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to err is human (to forgive is divine)

proverb Being fallible and making mistakes is inherent to being a human, and forgiving such mistakes is a transcendent act. I know you're mad at your brother because he lied, but to err is human, you know. To forgive is divine.
See also: err, forgive, human, to
Farlex Dictionary of Idioms. © 2015 Farlex, Inc, all rights reserved.

to err is human, to forgive divine

it is human nature to make mistakes yourself while finding it hard to forgive others. proverb
See also: divine, err, forgive, to
Farlex Partner Idioms Dictionary © Farlex 2017
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References in periodicals archive ?
They create skies, seas, lands, even air, leading the viewer to the story's conclusion: Polly MacCauley's Finest, Divinest, Woolliest Gift of All is a treasure to be cherished!
His problem was 'believing / everything he read, the divinest poets / told the sublimest lies' (p.
fifty pounds "in the divinest form that money can wear--that of
After Eugenia's beloved Philenzo infiltrates the all-female palace by hiding in a birdcage, he depicts the journey as a "Pilgrimage" to obtain the "Blessing" of seeing her "divinest Beauty" (H4v).
In Women Writing of Divinest Things, Lyn Bennett seeks to refute this sweeping statement by asserting that, whatever the situation of their less fortunate sisters, the three women whose work she analyses were as well schooled in rhetoric as most male poets of the period, and used this knowledge to enrich their writing.
They are but pigmy performers, yet they dance with inimitable grace and vast good-will, and consider me as the divinest musician in the world' so, thank heaven I have at last found auditors who can appreciate my musical talents.'
strongest, the divinest thing in man; so I presume is it in God, for
Yet this period of discovery with its reading parties where privately educated fops roughed it in Welsh hotels they described as ``the divinest pig sty'' where ``tolerable ale'' was served, came sharply to an end at the outbreak of the World War I.
Thus the (excessive romance of the mock) silly lady novelist is replaced by a (just as much self-ironic) visionary hysteric, the mad woman, the model writer of surrealists (venerated in Breton's and Aragon's manifesto), the other stereotypical trope of the woman writer in the patriarchal canon, whose "much madness" carries the "divinest sense" a la Dickinson, via a carnivalesque imbroglio's subversive creativity.
While the men--Jude, as order and community; Ajax, as chaos and individuality; and Shadrack, as Dickinson's "divinest sense" in much madness--illustrate the novel's masculine types, these roles could also be represented by the women--Nel, Sula, and Ajax's mother.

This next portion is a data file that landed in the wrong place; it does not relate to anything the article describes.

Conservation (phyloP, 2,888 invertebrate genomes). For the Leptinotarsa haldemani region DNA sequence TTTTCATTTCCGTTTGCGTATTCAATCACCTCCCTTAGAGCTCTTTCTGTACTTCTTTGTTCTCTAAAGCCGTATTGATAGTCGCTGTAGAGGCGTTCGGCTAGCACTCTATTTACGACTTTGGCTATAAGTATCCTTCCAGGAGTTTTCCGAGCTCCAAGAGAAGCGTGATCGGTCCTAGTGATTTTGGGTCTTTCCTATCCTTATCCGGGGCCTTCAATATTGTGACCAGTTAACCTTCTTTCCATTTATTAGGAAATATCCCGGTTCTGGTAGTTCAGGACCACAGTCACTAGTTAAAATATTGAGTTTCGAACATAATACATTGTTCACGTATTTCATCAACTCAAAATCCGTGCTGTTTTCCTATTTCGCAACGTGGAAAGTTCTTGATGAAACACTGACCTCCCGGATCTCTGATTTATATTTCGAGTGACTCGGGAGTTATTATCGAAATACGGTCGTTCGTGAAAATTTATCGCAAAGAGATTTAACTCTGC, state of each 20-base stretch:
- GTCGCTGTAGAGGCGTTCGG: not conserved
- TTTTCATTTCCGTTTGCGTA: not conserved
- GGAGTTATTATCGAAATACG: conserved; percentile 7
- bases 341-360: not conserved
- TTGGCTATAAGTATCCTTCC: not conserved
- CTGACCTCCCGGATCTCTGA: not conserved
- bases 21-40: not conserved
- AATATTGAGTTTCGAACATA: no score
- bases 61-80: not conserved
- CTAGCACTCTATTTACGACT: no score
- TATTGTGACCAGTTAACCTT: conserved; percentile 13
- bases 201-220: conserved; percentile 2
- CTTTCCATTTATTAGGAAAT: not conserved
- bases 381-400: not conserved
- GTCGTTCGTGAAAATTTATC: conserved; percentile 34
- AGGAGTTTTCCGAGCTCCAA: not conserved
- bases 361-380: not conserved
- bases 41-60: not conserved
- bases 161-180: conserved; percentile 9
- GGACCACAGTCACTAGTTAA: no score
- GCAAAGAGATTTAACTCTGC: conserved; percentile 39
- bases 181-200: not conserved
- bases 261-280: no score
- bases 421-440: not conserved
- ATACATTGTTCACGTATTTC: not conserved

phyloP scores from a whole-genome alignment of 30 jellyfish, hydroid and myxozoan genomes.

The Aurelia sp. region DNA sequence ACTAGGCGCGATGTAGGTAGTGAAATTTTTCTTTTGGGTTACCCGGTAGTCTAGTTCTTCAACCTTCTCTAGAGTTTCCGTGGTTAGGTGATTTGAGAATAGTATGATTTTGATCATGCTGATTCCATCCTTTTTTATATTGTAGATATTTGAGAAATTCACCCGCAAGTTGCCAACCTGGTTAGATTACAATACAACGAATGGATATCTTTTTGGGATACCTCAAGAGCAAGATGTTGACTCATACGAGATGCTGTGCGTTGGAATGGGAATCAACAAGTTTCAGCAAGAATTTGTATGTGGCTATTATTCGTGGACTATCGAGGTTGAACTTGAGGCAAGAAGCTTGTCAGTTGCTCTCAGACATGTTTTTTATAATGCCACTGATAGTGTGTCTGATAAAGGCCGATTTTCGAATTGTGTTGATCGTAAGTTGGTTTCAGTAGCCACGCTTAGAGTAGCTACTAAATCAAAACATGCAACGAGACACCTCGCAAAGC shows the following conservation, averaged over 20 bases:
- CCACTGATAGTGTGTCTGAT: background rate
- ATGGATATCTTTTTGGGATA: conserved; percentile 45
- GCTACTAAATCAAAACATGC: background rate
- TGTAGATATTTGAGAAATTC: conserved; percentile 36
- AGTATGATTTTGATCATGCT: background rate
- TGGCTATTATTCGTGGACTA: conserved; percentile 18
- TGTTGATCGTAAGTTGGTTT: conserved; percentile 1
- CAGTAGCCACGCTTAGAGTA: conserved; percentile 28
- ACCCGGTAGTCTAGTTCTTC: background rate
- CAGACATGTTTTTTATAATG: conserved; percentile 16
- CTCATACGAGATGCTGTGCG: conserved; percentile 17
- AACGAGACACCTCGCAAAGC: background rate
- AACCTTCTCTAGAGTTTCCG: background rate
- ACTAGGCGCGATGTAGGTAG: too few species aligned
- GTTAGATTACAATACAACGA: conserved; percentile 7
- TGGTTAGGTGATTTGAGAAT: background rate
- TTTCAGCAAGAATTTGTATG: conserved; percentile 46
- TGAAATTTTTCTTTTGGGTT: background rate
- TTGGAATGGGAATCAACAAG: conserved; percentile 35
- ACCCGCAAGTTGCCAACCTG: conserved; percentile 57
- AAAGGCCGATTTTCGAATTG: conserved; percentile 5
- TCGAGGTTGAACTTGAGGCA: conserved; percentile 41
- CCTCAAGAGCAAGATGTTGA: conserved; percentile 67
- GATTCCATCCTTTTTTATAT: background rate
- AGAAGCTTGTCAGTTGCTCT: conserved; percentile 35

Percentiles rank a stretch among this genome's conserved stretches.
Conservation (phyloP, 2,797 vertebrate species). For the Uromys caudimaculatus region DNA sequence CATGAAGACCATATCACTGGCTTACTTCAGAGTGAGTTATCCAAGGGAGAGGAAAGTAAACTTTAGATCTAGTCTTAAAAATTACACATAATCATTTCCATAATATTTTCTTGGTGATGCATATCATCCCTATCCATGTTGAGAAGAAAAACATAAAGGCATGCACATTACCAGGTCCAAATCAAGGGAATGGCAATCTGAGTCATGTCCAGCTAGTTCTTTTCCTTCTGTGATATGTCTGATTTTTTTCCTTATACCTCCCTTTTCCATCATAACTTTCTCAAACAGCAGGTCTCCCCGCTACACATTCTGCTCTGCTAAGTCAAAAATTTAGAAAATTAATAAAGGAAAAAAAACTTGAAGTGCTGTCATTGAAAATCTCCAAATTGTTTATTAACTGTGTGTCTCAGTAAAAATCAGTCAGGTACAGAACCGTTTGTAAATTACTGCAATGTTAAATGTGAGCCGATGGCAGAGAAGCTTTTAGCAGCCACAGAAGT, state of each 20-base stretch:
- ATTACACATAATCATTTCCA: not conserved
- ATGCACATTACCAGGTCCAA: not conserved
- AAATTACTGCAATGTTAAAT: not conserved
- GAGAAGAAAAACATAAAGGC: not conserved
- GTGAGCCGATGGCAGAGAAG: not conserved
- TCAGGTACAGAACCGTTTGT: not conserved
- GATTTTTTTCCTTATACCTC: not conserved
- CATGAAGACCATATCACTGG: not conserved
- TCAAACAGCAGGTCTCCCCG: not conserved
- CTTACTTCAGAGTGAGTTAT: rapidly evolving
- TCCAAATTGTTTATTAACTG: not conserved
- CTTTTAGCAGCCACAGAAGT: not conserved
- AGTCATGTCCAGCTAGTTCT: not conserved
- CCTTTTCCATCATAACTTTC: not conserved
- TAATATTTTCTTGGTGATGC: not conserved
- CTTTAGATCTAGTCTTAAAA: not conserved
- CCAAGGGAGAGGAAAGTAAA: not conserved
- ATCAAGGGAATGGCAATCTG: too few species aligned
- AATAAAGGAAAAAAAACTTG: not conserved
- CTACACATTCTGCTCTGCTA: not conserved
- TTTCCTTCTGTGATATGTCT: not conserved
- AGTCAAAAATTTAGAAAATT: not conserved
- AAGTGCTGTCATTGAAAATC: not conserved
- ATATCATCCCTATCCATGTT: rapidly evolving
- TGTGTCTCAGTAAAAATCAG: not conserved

That the world is more moving to him." (11) Similarly, in a remarkable poem, Emily Dickinson declares, "Much madness is divinest Sense/ To a discerning Eye--/Much Sense--the starkest Madness--Tis the Majority/In this, as All, prevail--/Assert--and you are sane--/Demur--you're straightway dangerous--/And handled with a Chain--." (12) Throughout As I Lay Dying; Darl's eyes mark him as different, and in the novel per se he is mainly an observer, and a feared one; he seems to penetrate into people's inner beings with his gaze.
Bob Ingersoll's music will sing through my memory always as the divinest that ever enchanted my ears."
For Marlowe especially he reserved an intense admiration, and his correspondence rings with praise for "dear olde Kit." Thus, according to a letter from 1928, four years before his suicide, Crane wrote that the following lines from Tamburlaine "set the key for the divinest human feasting" and he praises their "kindly jaggedness": From iygging vaines of riming mother wits, and such conceits as clownage keepes in pay.
Juliet, when she learns he has killed Tybalt, must overcome her suspicions that Romeo's beautiful image disguises a mirror reality within: 'Despise`d substance of divinest show!
Thus, in the predictably disparaging reading of Epipsychidion at the beginning of the last chapter, he dismisses a figurative sequence early in the poem: `"An antelope, / In the suspended impulse of its lightness" will sustain little pressure of thought, while "the brightness / Of her divinest presence trembles through / Her limbs" will sustain none at all'.